It’s not often that we find a birdwatching destination more popular with Ecuadorians than with international visitors. But that’s exactly what we found just outside of Piñas, Ecuador. On Google Maps, this special place goes by the simple name Jardín de los Colibríes or the Hummingbird Garden. The land for this garden is a tiny part of the larger Jocotoco Foundation’s Buenaventura Reserve. Hummingbird lovers and naturalists of all types will find it more than worthwhile to stop and visit, even if only for an hour or two.
What to Expect at the Buenaventura Hummingbird Garden
Upon arrival, it might come as a big surprise that you are about to step into a nature reserve. The bright red gate with its simply marked sign, Hda. Buenaventura, signals that this land was once a working farm. Amazingly, with prior permission, it is possible to drive past the hummingbird garden up to the old hacienda and admire the magnificent views. Today, this land protects valuable nesting boxes of the El Oro Parakeet, a species in danger of extinction due to habitat fragmentation. You can read more about those parakeets in an upcoming article!
The property also includes land along the Piñas River. We noticed it right away as we walked from the parking lot to the entrance of the garden. To the right, there is a huge stand of trees on the farside of the river where the cry of howler monkeys sometimes reverberates in the early mornings and late afternoons. These monkeys can be hard, but not impossible to see, so keep your eyes and ears open!
To the left, a loop trail leads to the main attraction, the Hummingbird Garden. And while you might be tempted to rush along the trail and get to the final destination, we recommend taking your time.
Along the Trail
The path is well-maintained and easy to walk, with some gentle changes in elevation. The distance is very short and easy for young children. While a sturdy stroller could manage the few steps along the trail, it is not yet wheelchair friendly.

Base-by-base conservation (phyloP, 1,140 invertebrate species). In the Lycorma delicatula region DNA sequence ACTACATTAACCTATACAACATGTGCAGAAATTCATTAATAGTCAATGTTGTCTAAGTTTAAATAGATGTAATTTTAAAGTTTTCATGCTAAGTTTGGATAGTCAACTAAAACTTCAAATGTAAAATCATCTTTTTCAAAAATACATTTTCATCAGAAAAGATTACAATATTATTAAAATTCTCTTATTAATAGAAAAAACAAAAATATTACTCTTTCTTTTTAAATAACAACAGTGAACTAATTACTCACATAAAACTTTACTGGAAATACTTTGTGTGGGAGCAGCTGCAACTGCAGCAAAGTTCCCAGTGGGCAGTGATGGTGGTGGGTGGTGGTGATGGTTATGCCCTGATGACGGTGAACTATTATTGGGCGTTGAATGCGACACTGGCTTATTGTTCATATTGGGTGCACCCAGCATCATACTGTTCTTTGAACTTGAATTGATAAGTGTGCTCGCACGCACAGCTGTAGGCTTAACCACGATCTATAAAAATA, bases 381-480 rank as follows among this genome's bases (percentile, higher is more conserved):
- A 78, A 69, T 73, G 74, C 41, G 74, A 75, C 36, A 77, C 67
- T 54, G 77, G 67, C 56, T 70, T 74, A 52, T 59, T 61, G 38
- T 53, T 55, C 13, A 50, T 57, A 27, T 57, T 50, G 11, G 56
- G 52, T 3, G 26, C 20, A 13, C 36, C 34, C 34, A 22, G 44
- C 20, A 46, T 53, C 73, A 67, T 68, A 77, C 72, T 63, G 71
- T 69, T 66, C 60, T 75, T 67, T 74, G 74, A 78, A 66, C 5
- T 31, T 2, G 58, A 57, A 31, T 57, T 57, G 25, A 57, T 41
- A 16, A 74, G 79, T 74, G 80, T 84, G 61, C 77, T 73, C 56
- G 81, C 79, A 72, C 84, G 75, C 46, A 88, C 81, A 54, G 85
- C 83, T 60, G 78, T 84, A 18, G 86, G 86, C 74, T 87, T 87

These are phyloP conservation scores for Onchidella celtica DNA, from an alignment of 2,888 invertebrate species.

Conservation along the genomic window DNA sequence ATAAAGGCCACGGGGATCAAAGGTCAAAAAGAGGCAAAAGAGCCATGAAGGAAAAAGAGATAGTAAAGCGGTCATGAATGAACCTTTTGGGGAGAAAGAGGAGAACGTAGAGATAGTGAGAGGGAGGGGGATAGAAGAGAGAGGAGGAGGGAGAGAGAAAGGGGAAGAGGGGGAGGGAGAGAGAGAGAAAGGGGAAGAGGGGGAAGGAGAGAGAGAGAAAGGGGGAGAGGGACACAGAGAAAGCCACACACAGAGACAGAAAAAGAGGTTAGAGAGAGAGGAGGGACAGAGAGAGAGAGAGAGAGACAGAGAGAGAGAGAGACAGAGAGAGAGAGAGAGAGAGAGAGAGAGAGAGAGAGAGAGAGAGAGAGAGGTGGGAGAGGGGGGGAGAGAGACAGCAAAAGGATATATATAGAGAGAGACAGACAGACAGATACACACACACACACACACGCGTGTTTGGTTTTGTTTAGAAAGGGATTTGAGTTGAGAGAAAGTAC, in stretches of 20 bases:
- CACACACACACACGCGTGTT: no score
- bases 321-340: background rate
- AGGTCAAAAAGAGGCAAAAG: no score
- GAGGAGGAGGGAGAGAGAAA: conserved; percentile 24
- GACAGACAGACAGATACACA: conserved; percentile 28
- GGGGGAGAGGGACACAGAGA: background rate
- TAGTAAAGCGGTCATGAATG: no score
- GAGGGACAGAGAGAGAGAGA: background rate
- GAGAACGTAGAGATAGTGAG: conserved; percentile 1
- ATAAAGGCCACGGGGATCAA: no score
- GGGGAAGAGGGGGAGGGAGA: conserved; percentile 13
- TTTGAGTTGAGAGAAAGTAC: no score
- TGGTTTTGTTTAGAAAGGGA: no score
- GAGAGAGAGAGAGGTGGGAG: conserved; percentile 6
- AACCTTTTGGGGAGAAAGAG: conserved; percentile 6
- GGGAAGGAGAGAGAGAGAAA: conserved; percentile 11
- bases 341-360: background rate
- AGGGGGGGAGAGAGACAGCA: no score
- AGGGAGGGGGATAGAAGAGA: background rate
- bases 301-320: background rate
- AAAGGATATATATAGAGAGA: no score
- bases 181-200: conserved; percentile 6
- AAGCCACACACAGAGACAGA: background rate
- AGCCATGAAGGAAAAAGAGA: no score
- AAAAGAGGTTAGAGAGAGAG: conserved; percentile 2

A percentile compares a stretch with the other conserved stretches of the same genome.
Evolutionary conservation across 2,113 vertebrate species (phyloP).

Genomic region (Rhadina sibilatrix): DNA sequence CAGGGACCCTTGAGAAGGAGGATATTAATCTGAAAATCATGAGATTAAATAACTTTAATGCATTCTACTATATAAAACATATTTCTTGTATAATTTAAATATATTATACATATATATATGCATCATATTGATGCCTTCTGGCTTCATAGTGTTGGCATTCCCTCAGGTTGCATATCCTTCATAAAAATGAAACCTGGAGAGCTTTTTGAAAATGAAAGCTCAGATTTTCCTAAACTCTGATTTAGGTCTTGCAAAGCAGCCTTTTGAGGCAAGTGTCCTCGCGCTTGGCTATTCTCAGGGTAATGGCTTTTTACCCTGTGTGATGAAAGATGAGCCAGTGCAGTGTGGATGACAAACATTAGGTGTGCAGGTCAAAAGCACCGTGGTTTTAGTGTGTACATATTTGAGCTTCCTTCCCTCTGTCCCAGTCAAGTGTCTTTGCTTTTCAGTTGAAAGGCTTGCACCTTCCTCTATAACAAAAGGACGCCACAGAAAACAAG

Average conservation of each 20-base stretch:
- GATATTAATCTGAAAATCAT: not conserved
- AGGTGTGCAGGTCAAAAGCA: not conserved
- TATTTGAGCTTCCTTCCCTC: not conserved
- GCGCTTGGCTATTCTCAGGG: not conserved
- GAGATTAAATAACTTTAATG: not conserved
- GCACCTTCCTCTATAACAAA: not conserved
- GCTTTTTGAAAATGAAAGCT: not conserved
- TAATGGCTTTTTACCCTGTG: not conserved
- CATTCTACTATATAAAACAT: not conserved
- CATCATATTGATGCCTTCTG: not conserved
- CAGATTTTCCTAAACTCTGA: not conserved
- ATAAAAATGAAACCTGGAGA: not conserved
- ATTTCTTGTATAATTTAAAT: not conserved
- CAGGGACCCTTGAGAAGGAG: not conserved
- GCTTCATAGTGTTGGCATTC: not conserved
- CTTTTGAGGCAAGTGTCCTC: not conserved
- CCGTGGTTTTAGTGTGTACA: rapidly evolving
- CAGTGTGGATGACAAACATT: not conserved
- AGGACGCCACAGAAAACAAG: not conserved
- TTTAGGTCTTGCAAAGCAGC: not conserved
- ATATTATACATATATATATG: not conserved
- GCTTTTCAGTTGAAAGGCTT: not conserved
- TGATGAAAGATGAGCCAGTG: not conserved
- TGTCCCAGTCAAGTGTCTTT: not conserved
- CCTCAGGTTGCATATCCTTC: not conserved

The first part of the trail climbs next to the river, providing excellent views directly into the tree canopy. Keep your eyes peeled for tanagers, flycatchers, and maybe even a parrot or two hunting for ripe fruit. There are plantain feeders that might help attract more species into view. Unfortunately, on the two times we visited, the feeders held no fruit.
We did see lots of hummingbirds along the trail! It made for several opportunities to observe these birds in their natural habitat, no sugar feeder required. On both visits, we watched a puffed-up Brown Inca preen in the sunshine, its soft feathers blowing gently in the breeze. Several stunning Violet-tailed Sylphs sipped at native flowering plants. And the Baron’s Hermit, sometimes referred to as a Long-billed Hermit, observed the trail from on high. We hoped to catch a glimpse of the White-tipped Sicklebill, a bizarre looking hummingbird with a beak designed to enter curved-shaped flowers. Alas, it never appeared. We have reason to visit yet again!
With so many active birds, it was hard to know where to focus. We saw at a dozen species and possibly more. Besides the ones we mentioned above, there were also Speckled Hummingbirds, White-necked Jacobins, Long-billed Starthroats, Brown-Incas, Green-crowed Brilliants, Fawn-breasted Brilliants, Andean Emeralds, Booted-rackettails, Velvet-breasted Coronets, and Green Thorntails. A plethora of hummingbirds!
While I very much enjoyed having this space all to ourselves, I found a special joy in watching Ecuadorian visitors. On our first time to the garden, we arrived just after a busload of local tourists. Grandmas to grandchildren pointed and exclaimed with joy at each new bird they saw. Several people wanted to make sure we didn’t miss their “favorite” bird and would ask if we had taken photos of it. They were thrilled to see foreign visitors enjoying the hummingbirds of Ecuador. They all wanted us to tell our friends! Little did they know that we would do exactly that!
Information on How To Visit the Buenaventura Hummingbird Garden
Because so many of you will be visiting from a distance, we highly recommend making arrangements with Jocotours before you arrive. While the reserve gates are open most days, this is a small establishment that relies on only a couple of employees. It would be a huge disappointment to arrive and find the gates locked.
Entrance fee is minimal. Locals pay $3 per person. International visitors pay $15. Yes, it is a big difference but when you take into account that the minimum wage in Ecuador is under $400 per month, it makes sense. If you are staying at the Umbrellabird Lodge already, the entrance fee is already part of the package.
Last but not least, a note for photographers. The forest setting along the riverbank is perfect for muted backgrounds. The native vegetation provides perches and flowers for easy to shoot, natural looking shots. I managed without a tripod and consistently shot using ISO 1250. I could imagine that a less sunny day would require a higher ISO or a tripod to get the best shots. Honestly, the hardest choice will be which direction to aim your camera. With so many birds flying around, the options for great photos are never ending!
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